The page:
Future Apple Hardware to Harness the Power of Magnetic Induction
Just as the auto industry is racing to find the perfect electric engine, the tech sector is in a similar race to find a better battery or a new energy source to extend the life of portable devices. Being that Apple is the leading mobile devices company in the world today, they know all too well how important a breakthrough in this field may be. In today's patent we see that Apple is exploring ways of building a miniature electromagnetic induction system right into future portable devices as a means of extending battery life. This is one race Apple can't afford to lose.
Apple's Proposed Electromagnetic Induction System
Apple's patent is all about systems for harnessing power through electromagnetic induction utilizing printed coils. A system could include one or more moveable magnets adjacent to printed coils on a circuit. For example, a system could include one or more magnets that are operative to move alongside a circuit board that includes printed coils. The one or more magnets may move, for example, when a user shakes the system or when the user walks or runs while holding the device. The movement of the one or more magnets may create an electromotive force (e.g., a voltage) across the printed coils, and this force may be used to generate electric power. Apple's patent FIGS. 1 and 2 shown below illustrate an overview of their proposed electromagnetic induction system.
An electromagnetic induction system could include power storage circuitry for storing power harnessed by the system. An electromagnetic induction system could also include application circuitry for using power harnessed by the system.
The targeted devices for Apple's proposed electromagnetic induction system include the iPod, iPod touch, iPhone, MacBooks, a standalone camera or video recorder or a cyclocomputer (perhaps relating to the smart bike).
Printed coils could be formed using any suitable technique for printing circuit boards. For example, printed coils could be formed by depositing copper on a substrate to form traces in the shape of coils or selectively etching copper from a substrate to form traces in the shape of coils. In some embodiments, a circuit board may include multiple layers and printed coils could be formed on two or more of the layers. In such embodiments, the coils may be electrically coupled using vias to create a coil array. In some embodiments, multiple circuit boards with printed coils may form stacks of circuit boards that are electrically coupled together to form a coil array.
In Apple's patent figure FIG. 3A we see that the circuit board could include multiple layers. Each layer of the circuit board could include a conductive trace forming a coil for electromagnetic induction. In patent FIG. 5 we see a layer of a circuit board that could include multiple printed coils adjacent to each other.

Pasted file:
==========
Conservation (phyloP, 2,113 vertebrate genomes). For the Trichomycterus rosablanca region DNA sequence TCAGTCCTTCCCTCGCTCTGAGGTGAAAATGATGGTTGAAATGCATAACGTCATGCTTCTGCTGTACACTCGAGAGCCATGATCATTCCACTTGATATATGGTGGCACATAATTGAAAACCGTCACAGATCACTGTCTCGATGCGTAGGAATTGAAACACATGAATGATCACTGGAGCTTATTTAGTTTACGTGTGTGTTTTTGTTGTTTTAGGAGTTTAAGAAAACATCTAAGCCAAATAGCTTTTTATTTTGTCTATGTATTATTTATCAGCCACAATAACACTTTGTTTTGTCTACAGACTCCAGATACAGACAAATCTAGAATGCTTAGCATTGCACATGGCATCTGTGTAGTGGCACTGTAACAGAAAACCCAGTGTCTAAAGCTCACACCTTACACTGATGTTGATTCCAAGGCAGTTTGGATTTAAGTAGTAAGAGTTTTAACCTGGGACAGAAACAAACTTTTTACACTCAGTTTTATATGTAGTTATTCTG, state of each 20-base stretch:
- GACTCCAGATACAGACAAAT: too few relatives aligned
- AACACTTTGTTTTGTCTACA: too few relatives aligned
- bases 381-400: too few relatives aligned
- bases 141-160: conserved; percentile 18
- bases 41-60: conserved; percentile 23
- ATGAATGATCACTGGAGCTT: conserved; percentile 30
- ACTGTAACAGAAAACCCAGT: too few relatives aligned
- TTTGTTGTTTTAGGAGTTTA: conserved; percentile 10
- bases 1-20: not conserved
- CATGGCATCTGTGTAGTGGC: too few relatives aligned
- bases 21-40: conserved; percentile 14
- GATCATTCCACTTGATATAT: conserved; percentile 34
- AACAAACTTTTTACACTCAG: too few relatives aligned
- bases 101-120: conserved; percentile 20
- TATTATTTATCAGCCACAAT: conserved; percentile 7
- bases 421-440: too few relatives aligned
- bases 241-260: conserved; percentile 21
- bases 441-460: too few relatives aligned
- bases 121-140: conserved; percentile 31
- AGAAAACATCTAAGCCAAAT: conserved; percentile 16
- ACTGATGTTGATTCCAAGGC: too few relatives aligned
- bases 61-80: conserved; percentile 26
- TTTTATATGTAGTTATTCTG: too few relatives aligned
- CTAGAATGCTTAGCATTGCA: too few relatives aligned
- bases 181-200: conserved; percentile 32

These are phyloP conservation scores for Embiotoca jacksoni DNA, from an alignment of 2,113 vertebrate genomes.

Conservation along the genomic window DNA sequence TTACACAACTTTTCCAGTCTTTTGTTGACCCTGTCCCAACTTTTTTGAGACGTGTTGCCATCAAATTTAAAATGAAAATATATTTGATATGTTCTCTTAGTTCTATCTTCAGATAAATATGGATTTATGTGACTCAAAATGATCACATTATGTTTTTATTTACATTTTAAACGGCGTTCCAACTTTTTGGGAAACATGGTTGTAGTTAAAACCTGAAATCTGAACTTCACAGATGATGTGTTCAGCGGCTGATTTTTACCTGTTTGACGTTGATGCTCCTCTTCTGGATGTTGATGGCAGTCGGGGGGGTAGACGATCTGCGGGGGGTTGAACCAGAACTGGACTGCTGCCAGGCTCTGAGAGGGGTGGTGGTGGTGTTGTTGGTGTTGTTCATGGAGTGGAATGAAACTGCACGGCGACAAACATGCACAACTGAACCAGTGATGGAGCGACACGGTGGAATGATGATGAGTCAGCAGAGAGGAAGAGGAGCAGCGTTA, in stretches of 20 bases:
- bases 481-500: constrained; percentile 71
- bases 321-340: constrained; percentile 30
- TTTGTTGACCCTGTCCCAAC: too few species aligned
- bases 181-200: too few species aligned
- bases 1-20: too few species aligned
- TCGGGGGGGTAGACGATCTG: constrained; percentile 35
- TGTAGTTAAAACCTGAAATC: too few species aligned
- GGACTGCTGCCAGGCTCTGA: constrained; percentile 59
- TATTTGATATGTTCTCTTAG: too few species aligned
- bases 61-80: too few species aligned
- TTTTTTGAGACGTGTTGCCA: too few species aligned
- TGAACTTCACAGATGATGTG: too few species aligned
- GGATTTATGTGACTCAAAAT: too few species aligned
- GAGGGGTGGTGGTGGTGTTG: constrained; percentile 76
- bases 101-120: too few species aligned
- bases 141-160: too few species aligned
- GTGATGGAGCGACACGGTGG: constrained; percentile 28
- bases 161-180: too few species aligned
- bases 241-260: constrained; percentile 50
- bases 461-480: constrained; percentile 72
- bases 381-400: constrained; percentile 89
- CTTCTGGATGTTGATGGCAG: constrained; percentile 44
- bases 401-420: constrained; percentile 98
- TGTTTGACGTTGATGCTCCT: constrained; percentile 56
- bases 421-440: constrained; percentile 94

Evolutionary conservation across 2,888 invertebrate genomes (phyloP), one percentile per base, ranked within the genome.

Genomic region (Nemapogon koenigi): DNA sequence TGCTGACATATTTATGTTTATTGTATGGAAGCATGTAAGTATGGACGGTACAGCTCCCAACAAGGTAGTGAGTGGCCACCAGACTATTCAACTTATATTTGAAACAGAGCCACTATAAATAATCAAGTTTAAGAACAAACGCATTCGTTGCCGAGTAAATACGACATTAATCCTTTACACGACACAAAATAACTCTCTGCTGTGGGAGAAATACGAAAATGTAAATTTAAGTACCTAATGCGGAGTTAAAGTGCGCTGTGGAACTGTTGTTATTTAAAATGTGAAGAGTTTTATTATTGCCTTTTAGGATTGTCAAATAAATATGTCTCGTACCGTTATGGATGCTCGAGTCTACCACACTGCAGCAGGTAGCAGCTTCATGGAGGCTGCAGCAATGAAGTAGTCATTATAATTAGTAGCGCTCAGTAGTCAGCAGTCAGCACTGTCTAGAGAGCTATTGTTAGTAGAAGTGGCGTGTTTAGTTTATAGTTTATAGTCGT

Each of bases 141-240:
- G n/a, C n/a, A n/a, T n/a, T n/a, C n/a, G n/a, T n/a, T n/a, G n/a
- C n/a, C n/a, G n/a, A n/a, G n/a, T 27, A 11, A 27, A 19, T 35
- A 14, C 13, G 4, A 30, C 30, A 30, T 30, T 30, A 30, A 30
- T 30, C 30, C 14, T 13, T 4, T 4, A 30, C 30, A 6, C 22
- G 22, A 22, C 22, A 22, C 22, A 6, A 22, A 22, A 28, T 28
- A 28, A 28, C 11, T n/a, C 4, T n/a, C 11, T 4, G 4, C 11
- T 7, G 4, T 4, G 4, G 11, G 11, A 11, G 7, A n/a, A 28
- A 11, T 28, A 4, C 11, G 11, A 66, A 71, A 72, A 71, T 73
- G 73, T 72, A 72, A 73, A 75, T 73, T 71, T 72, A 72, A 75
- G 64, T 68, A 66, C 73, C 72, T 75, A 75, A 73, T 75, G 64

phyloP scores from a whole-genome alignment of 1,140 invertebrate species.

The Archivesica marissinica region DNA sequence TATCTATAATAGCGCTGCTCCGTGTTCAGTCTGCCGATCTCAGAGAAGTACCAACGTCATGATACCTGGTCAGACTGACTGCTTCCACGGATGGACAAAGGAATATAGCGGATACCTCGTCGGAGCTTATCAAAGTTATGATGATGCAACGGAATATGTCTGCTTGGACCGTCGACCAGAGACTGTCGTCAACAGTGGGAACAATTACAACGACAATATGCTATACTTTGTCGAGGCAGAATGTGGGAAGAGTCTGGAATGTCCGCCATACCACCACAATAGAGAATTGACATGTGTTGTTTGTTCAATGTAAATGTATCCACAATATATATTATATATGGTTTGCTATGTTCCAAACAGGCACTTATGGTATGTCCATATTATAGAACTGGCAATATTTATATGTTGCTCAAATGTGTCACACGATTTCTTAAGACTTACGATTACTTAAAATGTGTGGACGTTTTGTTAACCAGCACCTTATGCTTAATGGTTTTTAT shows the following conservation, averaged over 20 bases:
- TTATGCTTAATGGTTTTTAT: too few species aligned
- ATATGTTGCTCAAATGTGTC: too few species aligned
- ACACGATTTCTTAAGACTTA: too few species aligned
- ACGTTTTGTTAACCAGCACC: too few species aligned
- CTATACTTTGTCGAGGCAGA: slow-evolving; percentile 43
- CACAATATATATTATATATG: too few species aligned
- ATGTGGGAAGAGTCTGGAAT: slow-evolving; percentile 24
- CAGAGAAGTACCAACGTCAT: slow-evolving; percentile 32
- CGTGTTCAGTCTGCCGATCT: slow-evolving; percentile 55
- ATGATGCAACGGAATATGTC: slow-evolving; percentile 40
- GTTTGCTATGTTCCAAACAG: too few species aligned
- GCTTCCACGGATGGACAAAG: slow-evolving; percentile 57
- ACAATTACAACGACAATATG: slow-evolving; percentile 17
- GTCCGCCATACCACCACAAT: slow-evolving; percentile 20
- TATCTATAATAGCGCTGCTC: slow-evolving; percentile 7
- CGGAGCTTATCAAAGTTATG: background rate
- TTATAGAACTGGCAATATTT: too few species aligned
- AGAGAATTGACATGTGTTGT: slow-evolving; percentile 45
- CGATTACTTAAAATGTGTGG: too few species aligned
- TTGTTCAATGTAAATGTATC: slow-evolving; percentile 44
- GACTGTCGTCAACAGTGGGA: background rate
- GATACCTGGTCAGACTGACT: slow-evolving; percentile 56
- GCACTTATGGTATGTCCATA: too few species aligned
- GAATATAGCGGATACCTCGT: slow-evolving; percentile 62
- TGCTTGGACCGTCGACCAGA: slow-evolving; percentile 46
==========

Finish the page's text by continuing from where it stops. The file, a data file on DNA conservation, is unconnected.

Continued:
According to Apple's patent, one or more moveable magnets may be used to harness power through electromagnetic induction. For example, a system may include a single magnet adjacent to one side of a coil array. In another example, a system may include a first magnet adjacent to a side of a coil array and a second magnet adjacent to an opposite side of the coil array. The two magnets may move freely alongside the printed coils or they may be coupled together so that they move in unison.
Apple's patent FIGS. 8 and 9 include, respectively, electromagnetic induction systems 800 and 900 which may include a coil array and a moveable magnet. In some embodiments, an electromagnetic induction system could include multiple moveable magnets adjacent to printed coils, at least two of which could be on different sides of the printed coils. It may be advantageous to position magnets on opposite sides of printed coils so that opposite poles face each other because such a configuration may cause the magnetic field to extend through the coils in a relatively straight line that is perpendicular to the coils.
Apple credits Gloria Lin, Pareet Rahul, Michael Rosenblatt, Taido Nakajima, Bruno Germansderfer and Saumitro Dasgupta as the inventors of patent application 20110057629, originally filed in Q3 2009.
A Minor Patent Application Published Today
A minor yet high profile patent was published today discussing Apple's anodization process. Specifically, Apple's patent is about a metal surface treated to have a distinct cosmetic appearance such as an integral layer that is glossy for devices like Apple's iPod nano. The surface treatment includes polishing a metal surface, texturing the polished metal surface, polishing the textured surface, followed by anodizing the surface, and then polishing the anodized surface. The metal surface may also be dyed to impart a rich color to the surface. For design fanatics who need to know more about this process could check out Apple's patent application number 20110056836.
Another patent application that was published today, was for a low profile plug under patent application 20110059657. This is a continuation patent of an older 2008 patent. For the latest information on this subject, you should check out our July 2010 report.
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Related Report: Apple had touched on the topic of an Inductive Charger in our April 2010 report covering Apple's Next Great Thing.
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